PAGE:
On Friday night, I took some friends to Marie’s Crisis piano bar (59-Grove Street) to show off how popular I am there. The coat check/door guy always plucks me off the line and gives me a big welcome right out of Hello, Dolly! But there was some new schmo in his place. I waited my turn and as I finally got inside, he haughtily instructed me to go back out and close the door on my face and wait some more. He was one of those condescending “What I need you to do…” gnomes, and four lesbians who observed this couldn’t believe it was happening. For a musical place, his tone was off-key!
I guess the guy didn’t know I’ve written up the place for decades, put it in various Best of NYC issues, talked about it in articles and documentaries, and just shot a scene for a prime-time series about Broadway! On finally being deemed admissable, I traipsed past him without checking my coat (which I’ve never had to do there). Snap.
Next was a stop at Josh Wood‘s Horse Meat Disco bash at Stage 48 (605 W. 48th Street), where the second you get in, you’re forced to check your coat, and there’s no way around it. (But can you get it back? That’s another issue.) The two-level club is sleek and flashy and was filling up with circuity types, plus rival promoters checking out the scene. But when I eventually went to get my coat and leave, the coat check guy said “Can’t do it now. Maybe later.” Huh? Was this a Bunuel film? I guess they were too busy getting new four-dollars from people to care about ones they’d already nabbed.
As I waited and waited, ear-piercing fire alarms went off and I panicked, certain it wasn’t just the latest techno song. I insisted they get my coat and someone finally did, after which I trudged through the dark club (the houselights had gone out along with the sound) and desperately tried to find an exit. Even with the alarms sounding, the security guys were being picky about which way you could get out. As fire trucks approached, I was bundled up and moving on in horror. It was apparently a false alarm–they’re happening a lot in clubs lately thanks to druggie and/or mischievous people–but it still wasn’t exactly what I’d call fun.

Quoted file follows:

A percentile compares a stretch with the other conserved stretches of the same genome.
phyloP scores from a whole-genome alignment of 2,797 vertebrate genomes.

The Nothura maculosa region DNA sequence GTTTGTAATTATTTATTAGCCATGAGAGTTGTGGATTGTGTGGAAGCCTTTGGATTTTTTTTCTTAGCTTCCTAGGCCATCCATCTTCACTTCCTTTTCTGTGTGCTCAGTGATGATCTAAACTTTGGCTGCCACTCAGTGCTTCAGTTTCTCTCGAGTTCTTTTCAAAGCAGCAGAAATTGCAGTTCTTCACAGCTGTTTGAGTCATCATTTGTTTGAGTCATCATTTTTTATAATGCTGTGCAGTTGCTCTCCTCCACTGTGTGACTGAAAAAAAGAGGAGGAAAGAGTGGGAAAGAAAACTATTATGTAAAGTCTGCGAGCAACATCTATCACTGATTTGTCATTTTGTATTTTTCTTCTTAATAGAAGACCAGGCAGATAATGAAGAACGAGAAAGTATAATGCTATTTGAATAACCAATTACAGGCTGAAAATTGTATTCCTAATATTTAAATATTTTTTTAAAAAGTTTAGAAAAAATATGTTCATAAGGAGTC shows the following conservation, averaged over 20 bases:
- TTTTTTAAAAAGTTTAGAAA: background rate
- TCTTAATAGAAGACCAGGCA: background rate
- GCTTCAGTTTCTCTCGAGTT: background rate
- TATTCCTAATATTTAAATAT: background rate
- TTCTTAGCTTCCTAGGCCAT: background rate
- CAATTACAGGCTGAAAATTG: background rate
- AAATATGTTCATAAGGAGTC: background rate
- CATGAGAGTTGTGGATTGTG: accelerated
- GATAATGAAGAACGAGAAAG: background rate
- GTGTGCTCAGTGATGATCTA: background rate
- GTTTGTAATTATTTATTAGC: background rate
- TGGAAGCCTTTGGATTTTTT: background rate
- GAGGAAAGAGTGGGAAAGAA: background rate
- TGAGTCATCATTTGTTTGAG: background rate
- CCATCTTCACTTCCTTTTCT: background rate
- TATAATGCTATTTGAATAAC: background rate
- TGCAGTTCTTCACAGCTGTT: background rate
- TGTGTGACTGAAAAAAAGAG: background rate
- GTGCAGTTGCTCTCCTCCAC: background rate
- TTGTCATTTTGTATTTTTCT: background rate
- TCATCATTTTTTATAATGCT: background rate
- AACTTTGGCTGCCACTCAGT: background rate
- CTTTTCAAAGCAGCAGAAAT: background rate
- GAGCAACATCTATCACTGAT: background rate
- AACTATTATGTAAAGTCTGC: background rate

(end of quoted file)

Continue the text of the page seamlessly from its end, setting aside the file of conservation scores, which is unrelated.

Shattered but still conscious, I went on to Copacabana (268 W. 47 Street), where the doorman looked down and told me I couldn’t come in without shoes. “But they are shoes–they’re surgical shoes,” I informed him. “You can’t come in,” he repeated. “So no one who’s had surgery is allowed entrance?” I thought. “Imagine the lawsuits!” The guy then realized I was there for the gay Penthaus party and the entrance for that was actually a few feet away.
There, co-promoter Justin Luke saved me and brought me up to the rooftop lounge, which was filled with partying young twinks as 30-ish lawyers looked down on them from the upper level. It’s an energetic bash–a big hit–and seemed to be ending my night on (finally) a good note, until some guy came up to me, beaming. “You’re Al Franken!” he insisted. Oh, yeah. The Senator from Minnesota goes to twink bars in New York. I wanted to pull a fire alarm, but instead calmed down, got my coat, and rode home on my non-shoes.